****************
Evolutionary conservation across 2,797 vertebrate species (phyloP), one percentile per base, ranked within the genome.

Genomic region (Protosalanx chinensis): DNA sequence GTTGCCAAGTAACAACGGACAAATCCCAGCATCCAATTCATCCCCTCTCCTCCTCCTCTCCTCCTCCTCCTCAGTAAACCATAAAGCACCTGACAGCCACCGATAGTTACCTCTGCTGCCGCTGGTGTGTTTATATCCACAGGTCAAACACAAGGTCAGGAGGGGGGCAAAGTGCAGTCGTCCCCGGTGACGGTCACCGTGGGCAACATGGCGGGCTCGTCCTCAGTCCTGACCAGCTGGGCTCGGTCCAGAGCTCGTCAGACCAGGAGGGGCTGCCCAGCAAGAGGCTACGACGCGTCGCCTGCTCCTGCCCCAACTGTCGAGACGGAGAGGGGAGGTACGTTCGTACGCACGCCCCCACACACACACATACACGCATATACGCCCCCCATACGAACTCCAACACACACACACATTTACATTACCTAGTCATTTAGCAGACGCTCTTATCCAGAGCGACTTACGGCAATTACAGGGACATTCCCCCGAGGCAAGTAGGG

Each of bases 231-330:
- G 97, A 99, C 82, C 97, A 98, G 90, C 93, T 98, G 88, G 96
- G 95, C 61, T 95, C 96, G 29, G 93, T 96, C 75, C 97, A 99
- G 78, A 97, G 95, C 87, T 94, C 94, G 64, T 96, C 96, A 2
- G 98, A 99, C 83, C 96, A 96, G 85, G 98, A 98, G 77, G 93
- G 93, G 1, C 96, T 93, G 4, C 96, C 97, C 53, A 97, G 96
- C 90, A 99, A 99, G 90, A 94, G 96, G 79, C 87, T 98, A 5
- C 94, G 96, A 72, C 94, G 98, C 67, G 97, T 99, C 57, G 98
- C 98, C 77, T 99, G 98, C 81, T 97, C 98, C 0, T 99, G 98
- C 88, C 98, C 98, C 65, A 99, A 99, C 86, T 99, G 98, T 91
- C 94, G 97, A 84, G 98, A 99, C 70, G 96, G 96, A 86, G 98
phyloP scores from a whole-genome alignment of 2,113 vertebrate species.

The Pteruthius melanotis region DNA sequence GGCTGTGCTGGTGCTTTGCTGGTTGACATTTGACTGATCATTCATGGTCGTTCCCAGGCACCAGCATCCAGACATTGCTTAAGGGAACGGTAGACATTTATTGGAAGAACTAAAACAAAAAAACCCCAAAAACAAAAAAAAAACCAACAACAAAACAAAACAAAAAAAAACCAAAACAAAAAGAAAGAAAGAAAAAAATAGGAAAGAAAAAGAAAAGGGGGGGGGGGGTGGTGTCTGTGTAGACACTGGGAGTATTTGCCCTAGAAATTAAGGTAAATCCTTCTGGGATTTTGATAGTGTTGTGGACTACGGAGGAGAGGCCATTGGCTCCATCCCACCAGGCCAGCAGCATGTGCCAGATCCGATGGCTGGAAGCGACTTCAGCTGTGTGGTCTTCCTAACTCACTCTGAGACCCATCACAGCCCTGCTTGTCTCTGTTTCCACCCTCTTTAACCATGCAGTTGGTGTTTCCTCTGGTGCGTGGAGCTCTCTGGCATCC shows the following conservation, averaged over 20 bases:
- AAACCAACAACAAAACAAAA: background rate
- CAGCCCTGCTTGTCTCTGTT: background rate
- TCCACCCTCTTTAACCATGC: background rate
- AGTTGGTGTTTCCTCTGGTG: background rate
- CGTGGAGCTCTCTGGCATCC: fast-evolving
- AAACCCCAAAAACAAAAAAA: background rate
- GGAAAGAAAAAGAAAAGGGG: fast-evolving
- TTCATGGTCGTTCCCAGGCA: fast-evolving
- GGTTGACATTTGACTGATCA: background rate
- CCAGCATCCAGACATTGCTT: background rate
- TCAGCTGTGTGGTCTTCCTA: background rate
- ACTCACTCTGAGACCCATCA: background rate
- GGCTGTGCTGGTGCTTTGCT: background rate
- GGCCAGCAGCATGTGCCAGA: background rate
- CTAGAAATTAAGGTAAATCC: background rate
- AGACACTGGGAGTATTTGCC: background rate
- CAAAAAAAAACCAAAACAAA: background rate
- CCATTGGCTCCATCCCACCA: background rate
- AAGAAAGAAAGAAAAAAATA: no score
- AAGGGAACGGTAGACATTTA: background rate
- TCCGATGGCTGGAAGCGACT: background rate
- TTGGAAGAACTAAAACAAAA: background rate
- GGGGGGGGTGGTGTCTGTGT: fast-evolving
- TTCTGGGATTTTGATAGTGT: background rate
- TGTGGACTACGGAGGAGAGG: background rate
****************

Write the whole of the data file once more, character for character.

Evolutionary conservation across 2,797 vertebrate species (phyloP), one percentile per base, ranked within the genome.

Genomic region (Protosalanx chinensis): DNA sequence GTTGCCAAGTAACAACGGACAAATCCCAGCATCCAATTCATCCCCTCTCCTCCTCCTCTCCTCCTCCTCCTCAGTAAACCATAAAGCACCTGACAGCCACCGATAGTTACCTCTGCTGCCGCTGGTGTGTTTATATCCACAGGTCAAACACAAGGTCAGGAGGGGGGCAAAGTGCAGTCGTCCCCGGTGACGGTCACCGTGGGCAACATGGCGGGCTCGTCCTCAGTCCTGACCAGCTGGGCTCGGTCCAGAGCTCGTCAGACCAGGAGGGGCTGCCCAGCAAGAGGCTACGACGCGTCGCCTGCTCCTGCCCCAACTGTCGAGACGGAGAGGGGAGGTACGTTCGTACGCACGCCCCCACACACACACATACACGCATATACGCCCCCCATACGAACTCCAACACACACACACATTTACATTACCTAGTCATTTAGCAGACGCTCTTATCCAGAGCGACTTACGGCAATTACAGGGACATTCCCCCGAGGCAAGTAGGG

Each of bases 231-330:
- G 97, A 99, C 82, C 97, A 98, G 90, C 93, T 98, G 88, G 96
- G 95, C 61, T 95, C 96, G 29, G 93, T 96, C 75, C 97, A 99
- G 78, A 97, G 95, C 87, T 94, C 94, G 64, T 96, C 96, A 2
- G 98, A 99, C 83, C 96, A 96, G 85, G 98, A 98, G 77, G 93
- G 93, G 1, C 96, T 93, G 4, C 96, C 97, C 53, A 97, G 96
- C 90, A 99, A 99, G 90, A 94, G 96, G 79, C 87, T 98, A 5
- C 94, G 96, A 72, C 94, G 98, C 67, G 97, T 99, C 57, G 98
- C 98, C 77, T 99, G 98, C 81, T 97, C 98, C 0, T 99, G 98
- C 88, C 98, C 98, C 65, A 99, A 99, C 86, T 99, G 98, T 91
- C 94, G 97, A 84, G 98, A 99, C 70, G 96, G 96, A 86, G 98
phyloP scores from a whole-genome alignment of 2,113 vertebrate species.

The Pteruthius melanotis region DNA sequence GGCTGTGCTGGTGCTTTGCTGGTTGACATTTGACTGATCATTCATGGTCGTTCCCAGGCACCAGCATCCAGACATTGCTTAAGGGAACGGTAGACATTTATTGGAAGAACTAAAACAAAAAAACCCCAAAAACAAAAAAAAAACCAACAACAAAACAAAACAAAAAAAAACCAAAACAAAAAGAAAGAAAGAAAAAAATAGGAAAGAAAAAGAAAAGGGGGGGGGGGGTGGTGTCTGTGTAGACACTGGGAGTATTTGCCCTAGAAATTAAGGTAAATCCTTCTGGGATTTTGATAGTGTTGTGGACTACGGAGGAGAGGCCATTGGCTCCATCCCACCAGGCCAGCAGCATGTGCCAGATCCGATGGCTGGAAGCGACTTCAGCTGTGTGGTCTTCCTAACTCACTCTGAGACCCATCACAGCCCTGCTTGTCTCTGTTTCCACCCTCTTTAACCATGCAGTTGGTGTTTCCTCTGGTGCGTGGAGCTCTCTGGCATCC shows the following conservation, averaged over 20 bases:
- AAACCAACAACAAAACAAAA: background rate
- CAGCCCTGCTTGTCTCTGTT: background rate
- TCCACCCTCTTTAACCATGC: background rate
- AGTTGGTGTTTCCTCTGGTG: background rate
- CGTGGAGCTCTCTGGCATCC: fast-evolving
- AAACCCCAAAAACAAAAAAA: background rate
- GGAAAGAAAAAGAAAAGGGG: fast-evolving
- TTCATGGTCGTTCCCAGGCA: fast-evolving
- GGTTGACATTTGACTGATCA: background rate
- CCAGCATCCAGACATTGCTT: background rate
- TCAGCTGTGTGGTCTTCCTA: background rate
- ACTCACTCTGAGACCCATCA: background rate
- GGCTGTGCTGGTGCTTTGCT: background rate
- GGCCAGCAGCATGTGCCAGA: background rate
- CTAGAAATTAAGGTAAATCC: background rate
- AGACACTGGGAGTATTTGCC: background rate
- CAAAAAAAAACCAAAACAAA: background rate
- CCATTGGCTCCATCCCACCA: background rate
- AAGAAAGAAAGAAAAAAATA: no score
- AAGGGAACGGTAGACATTTA: background rate
- TCCGATGGCTGGAAGCGACT: background rate
- TTGGAAGAACTAAAACAAAA: background rate
- GGGGGGGGTGGTGTCTGTGT: fast-evolving
- TTCTGGGATTTTGATAGTGT: background rate
- TGTGGACTACGGAGGAGAGG: background rate